His instincts make him a surrogate for adult viewers who want to protect Mac. He plans to get the cancer early, pretend she’s a niece, and integrate her into his now affluent life and family. In his own words, “To give you the life you deserve.” Watching him burst into tears over this second chance with his dead sister, you can feel not only the urge to save her, but also the renewed grief , which shaped his whole life. Her loss drove him to become a doctor, a job that lifted him out of poverty and into a family of his own. Maybe there’s a certain guilt, a sense of a debt that needs to be repaid for the life he was allowed to live that she didn’t have.
Mac struggles to open up to him and the other girls about her struggle, which she mostly tries to keep to herself. She’s not the only one trying to get by on her own. But while his other characters have to deal with death – including poor Larry, who bites the dust twice – the focus remains on the children.
Erin is the first to face a future death, the death of her mother, something that exploits her existing fears, taking care of a parent who doesn’t speak much English and is struggling in the small town of Stony Stream. Riley Lai Nelet does a good job of showing the isolation of not just being the “new girl,” but someone distanced from their community and their heartaches because of their race and responsibilities. It’s this loneliness that makes it difficult for her to shake hands, whether it’s her future self’s reluctance to connect with her sister or her former self’s struggle to open up to the other paper girls — especially after she has to watch as her older self dies and the sister rescues group in the future that may include her destiny. Unaware of Mac’s fate, she once again feels left out of the group.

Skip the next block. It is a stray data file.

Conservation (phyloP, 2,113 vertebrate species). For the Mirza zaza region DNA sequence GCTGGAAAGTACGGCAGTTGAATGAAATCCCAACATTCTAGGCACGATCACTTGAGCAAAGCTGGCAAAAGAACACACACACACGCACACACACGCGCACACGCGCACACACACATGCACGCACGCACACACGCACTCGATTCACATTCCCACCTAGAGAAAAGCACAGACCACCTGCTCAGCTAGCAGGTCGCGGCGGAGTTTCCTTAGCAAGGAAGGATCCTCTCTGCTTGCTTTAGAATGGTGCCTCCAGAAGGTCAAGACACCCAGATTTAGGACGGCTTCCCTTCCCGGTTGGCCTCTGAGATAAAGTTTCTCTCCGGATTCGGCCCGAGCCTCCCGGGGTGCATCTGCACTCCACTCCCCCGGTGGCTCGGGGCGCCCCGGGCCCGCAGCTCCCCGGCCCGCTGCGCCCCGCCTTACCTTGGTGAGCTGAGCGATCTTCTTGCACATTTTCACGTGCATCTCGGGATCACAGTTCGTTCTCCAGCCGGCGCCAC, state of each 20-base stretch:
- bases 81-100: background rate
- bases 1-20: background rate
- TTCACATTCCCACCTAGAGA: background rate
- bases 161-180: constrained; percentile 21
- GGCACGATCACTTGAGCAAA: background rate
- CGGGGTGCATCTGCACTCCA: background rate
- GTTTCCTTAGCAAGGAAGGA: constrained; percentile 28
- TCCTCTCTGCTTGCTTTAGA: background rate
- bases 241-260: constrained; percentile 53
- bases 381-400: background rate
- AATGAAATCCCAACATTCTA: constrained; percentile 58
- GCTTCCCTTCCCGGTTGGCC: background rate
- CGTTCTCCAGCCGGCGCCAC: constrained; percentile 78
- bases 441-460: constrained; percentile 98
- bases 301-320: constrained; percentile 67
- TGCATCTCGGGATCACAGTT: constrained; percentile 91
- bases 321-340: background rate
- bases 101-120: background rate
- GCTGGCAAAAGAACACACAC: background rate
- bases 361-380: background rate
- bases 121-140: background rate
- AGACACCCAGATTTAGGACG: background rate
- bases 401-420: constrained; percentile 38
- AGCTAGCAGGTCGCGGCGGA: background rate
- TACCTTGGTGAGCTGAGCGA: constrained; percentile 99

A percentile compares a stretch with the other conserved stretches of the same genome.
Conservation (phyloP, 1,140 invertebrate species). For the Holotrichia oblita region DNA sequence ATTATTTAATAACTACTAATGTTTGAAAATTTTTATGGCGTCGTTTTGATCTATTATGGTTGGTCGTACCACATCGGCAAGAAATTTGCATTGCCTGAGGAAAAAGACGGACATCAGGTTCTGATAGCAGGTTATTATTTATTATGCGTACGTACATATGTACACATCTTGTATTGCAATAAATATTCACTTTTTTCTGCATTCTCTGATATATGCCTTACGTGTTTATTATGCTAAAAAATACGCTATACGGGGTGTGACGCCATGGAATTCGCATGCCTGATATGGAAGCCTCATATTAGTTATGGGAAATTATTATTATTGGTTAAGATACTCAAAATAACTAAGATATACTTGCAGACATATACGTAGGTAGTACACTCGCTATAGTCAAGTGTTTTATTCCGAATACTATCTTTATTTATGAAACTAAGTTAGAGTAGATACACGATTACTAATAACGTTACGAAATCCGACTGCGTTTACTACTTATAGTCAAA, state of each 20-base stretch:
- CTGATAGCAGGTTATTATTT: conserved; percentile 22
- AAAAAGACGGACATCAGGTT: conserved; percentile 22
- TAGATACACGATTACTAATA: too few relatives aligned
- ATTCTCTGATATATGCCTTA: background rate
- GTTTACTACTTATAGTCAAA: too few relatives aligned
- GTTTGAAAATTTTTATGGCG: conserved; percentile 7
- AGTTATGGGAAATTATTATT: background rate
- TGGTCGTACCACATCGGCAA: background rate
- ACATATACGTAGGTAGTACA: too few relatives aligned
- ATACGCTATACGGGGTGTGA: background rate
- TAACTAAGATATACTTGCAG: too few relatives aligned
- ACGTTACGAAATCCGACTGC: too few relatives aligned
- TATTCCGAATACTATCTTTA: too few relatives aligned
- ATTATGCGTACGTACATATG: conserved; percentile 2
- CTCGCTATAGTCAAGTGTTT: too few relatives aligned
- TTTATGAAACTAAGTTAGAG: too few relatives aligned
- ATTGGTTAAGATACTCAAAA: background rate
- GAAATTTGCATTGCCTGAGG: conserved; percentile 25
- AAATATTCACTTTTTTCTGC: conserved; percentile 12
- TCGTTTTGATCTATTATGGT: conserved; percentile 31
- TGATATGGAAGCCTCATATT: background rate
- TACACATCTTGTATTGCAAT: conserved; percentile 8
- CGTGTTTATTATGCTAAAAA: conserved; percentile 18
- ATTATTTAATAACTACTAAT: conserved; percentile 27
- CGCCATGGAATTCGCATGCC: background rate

Tiff also feels obligated to get by on her own, even if it’s not her own death. As she grapples with the potential danger her friends are in, in a scene so poignantly performed by Camryn Jones in Episode 4, she tries to make her way among adults, desperate to grow up and take control of herself To gain life while at the same time she must overcome her inexperience.